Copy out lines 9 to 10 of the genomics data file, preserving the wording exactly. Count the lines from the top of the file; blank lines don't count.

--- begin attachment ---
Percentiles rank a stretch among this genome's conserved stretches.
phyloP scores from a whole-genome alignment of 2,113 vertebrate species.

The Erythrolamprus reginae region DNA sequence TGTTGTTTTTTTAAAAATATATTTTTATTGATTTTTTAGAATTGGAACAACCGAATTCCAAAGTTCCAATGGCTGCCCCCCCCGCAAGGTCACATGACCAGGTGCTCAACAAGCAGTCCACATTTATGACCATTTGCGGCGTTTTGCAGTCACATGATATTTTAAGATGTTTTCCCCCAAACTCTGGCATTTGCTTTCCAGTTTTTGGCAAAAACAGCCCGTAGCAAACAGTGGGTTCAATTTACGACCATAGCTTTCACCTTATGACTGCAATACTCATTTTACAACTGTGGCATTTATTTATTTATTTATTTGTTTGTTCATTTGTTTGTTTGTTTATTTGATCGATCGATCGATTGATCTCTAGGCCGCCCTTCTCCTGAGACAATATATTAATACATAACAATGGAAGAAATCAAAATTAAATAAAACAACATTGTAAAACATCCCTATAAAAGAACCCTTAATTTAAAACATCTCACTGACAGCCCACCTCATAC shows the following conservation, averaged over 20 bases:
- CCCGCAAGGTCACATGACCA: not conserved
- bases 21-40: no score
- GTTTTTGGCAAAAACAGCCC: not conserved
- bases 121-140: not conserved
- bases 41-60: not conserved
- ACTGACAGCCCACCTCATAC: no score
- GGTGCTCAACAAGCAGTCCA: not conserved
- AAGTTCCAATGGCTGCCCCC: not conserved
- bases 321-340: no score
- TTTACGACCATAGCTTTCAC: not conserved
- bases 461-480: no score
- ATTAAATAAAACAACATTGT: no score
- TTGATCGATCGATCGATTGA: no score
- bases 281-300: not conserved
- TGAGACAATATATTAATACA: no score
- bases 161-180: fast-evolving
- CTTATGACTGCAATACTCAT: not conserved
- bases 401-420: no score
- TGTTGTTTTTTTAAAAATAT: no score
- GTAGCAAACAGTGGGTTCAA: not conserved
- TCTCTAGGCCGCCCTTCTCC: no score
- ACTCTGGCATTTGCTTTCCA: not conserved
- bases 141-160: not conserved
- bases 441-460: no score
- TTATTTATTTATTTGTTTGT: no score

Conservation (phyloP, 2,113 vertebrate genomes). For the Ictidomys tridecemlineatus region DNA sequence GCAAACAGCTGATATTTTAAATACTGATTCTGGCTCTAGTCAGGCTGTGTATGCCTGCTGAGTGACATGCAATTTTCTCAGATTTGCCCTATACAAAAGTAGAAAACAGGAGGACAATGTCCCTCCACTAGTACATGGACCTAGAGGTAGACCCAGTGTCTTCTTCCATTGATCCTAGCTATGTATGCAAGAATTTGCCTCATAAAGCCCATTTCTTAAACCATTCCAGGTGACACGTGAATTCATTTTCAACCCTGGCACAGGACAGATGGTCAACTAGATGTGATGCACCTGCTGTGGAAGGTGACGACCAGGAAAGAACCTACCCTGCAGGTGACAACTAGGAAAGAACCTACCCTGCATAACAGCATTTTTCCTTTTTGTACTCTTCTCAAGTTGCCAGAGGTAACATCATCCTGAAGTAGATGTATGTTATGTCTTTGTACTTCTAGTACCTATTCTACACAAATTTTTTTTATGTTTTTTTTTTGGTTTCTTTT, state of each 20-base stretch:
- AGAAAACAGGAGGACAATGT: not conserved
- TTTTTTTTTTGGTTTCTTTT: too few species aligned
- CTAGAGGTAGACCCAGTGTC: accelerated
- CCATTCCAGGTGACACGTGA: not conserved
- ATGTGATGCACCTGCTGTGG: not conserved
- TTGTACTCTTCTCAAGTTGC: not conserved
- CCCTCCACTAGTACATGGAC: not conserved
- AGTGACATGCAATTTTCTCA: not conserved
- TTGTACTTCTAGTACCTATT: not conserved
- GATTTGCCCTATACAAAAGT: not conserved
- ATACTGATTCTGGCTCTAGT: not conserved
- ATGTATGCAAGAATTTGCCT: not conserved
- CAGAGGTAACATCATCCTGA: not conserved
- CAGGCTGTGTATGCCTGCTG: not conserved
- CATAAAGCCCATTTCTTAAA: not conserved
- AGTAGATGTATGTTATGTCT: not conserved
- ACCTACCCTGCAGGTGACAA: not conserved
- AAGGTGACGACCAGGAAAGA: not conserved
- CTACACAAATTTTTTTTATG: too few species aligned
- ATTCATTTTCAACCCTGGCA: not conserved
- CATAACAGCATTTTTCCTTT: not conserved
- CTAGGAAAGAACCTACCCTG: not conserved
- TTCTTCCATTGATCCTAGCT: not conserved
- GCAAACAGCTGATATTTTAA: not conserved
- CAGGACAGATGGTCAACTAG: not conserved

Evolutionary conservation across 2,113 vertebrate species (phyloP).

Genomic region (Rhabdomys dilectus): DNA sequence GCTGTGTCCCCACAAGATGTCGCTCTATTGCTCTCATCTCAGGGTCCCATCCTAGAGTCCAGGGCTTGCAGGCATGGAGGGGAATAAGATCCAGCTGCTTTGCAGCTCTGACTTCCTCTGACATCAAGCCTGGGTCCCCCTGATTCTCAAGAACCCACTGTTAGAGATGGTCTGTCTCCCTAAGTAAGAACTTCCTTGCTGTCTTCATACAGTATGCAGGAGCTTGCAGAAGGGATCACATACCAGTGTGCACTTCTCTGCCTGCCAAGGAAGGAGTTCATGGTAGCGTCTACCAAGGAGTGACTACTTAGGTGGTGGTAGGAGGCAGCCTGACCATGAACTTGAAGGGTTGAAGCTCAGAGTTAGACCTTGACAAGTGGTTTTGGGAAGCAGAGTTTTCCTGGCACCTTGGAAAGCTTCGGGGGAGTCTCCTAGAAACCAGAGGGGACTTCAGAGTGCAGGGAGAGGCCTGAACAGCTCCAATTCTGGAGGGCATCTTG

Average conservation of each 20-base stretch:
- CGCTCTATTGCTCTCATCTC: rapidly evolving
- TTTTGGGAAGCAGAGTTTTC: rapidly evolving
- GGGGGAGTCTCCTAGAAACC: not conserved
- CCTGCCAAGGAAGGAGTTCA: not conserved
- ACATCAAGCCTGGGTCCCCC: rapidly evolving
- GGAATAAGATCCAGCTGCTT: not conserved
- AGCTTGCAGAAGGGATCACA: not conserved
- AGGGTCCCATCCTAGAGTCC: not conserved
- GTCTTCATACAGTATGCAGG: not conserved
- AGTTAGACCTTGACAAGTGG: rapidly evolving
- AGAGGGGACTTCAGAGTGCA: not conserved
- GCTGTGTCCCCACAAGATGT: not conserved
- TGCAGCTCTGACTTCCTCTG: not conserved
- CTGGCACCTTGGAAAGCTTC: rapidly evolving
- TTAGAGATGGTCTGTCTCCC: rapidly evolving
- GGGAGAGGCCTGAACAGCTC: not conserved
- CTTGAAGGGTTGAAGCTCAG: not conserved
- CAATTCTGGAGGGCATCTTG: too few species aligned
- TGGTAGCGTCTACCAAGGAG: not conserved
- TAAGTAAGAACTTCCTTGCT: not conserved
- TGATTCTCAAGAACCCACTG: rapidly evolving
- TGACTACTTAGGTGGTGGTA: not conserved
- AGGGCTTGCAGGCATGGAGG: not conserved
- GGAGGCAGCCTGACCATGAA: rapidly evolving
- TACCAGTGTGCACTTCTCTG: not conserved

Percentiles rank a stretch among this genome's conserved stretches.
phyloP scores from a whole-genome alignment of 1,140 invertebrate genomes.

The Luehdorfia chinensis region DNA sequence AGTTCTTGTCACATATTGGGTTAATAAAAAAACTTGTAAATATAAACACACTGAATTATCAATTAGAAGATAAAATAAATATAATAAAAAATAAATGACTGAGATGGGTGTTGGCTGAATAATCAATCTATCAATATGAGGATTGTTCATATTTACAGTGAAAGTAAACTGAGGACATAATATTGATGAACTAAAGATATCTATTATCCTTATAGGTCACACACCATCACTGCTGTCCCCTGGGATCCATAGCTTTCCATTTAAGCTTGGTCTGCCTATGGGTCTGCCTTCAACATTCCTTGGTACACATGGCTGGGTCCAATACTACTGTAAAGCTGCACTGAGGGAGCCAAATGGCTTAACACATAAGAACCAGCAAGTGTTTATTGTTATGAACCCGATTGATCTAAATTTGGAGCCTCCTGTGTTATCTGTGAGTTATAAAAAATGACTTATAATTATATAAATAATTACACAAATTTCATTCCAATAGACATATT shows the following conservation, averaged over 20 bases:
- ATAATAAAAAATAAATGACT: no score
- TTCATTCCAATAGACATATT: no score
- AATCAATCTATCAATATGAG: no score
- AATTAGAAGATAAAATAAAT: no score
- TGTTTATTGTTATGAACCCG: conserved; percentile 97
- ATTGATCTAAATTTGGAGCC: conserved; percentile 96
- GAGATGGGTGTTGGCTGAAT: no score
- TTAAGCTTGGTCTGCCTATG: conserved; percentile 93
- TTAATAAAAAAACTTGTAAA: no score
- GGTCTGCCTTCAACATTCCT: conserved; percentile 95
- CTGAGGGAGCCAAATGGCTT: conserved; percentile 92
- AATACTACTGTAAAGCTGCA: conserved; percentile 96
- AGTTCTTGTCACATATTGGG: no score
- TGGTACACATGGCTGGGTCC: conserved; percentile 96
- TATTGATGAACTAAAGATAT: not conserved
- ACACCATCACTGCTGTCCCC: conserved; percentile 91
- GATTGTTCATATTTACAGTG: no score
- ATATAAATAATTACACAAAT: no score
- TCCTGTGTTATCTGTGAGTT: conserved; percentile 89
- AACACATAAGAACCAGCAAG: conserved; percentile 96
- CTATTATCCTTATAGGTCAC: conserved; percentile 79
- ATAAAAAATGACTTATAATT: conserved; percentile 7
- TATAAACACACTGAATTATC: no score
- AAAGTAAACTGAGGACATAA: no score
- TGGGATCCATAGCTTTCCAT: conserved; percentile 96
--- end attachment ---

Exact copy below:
- ACTGACAGCCCACCTCATAC: no score
- GGTGCTCAACAAGCAGTCCA: not conserved